According to information from the Social Security Administration, a 20-year-old worker has a one in four chance of becoming disabled before reaching retirement age. Because of this, understanding how SSDI eligibility is determined is important knowledge to have.
SSDI stands for Social Security Disability Insurance and as its name states: it is an insurance program. You pay for this insurance through work, so it stands to reason that you must have a work history in order to qualify. Eligibility depends largely on how much of a work history you have.
One of the tests used to determine SSDI eligibility is the Duration of Work test. While the other eligibility test — Recent Work — bases your eligibility on how many quarters you’ve recently worked, the Duration of Work test calculates the overall years you’ve worked, and that work doesn’t have to be recent. For example, if you become disabled before the age of 28, the amount of years that you must have worked to qualify under this test is 1.5. If you become disabled at age 46, you would have to have worked 6 years under the Duration of Work guidelines.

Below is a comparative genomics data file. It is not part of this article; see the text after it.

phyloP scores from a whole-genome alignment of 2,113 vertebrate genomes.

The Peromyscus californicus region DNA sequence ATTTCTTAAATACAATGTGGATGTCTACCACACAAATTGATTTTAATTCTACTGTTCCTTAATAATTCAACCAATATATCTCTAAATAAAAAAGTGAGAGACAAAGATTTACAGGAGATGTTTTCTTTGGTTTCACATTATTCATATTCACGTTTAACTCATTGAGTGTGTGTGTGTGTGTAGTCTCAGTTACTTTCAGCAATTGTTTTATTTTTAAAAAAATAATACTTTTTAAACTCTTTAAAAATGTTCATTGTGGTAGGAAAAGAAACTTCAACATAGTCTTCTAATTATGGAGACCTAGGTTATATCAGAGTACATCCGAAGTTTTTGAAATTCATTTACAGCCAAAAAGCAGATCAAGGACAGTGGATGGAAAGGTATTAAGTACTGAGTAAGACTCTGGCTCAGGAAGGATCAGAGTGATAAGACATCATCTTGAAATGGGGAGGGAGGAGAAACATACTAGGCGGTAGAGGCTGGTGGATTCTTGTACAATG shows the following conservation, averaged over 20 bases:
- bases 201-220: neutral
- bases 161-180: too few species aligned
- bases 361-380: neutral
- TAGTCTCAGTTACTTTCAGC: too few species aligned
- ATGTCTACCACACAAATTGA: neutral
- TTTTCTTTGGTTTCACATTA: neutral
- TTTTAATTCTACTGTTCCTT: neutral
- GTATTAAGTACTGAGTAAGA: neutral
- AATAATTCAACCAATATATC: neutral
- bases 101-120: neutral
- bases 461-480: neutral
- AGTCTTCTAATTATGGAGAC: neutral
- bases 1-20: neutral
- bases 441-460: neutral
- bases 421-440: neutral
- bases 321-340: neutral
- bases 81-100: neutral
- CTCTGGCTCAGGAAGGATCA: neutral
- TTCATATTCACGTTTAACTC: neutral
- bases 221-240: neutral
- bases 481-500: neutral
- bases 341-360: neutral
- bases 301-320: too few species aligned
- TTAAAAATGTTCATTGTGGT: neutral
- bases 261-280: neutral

While most people are required to meet the requirements for both the Recent Work and the Duration of Work tests, and therefore have an established history of both years worked and recent time spent on the job, some workers — including blind workers — only have to qualify under the Duration of Work requirements.
Determining if you are eligible and applying for SSDI benefits can be complex. An attorney from DDB Law can help. For more information, contact us.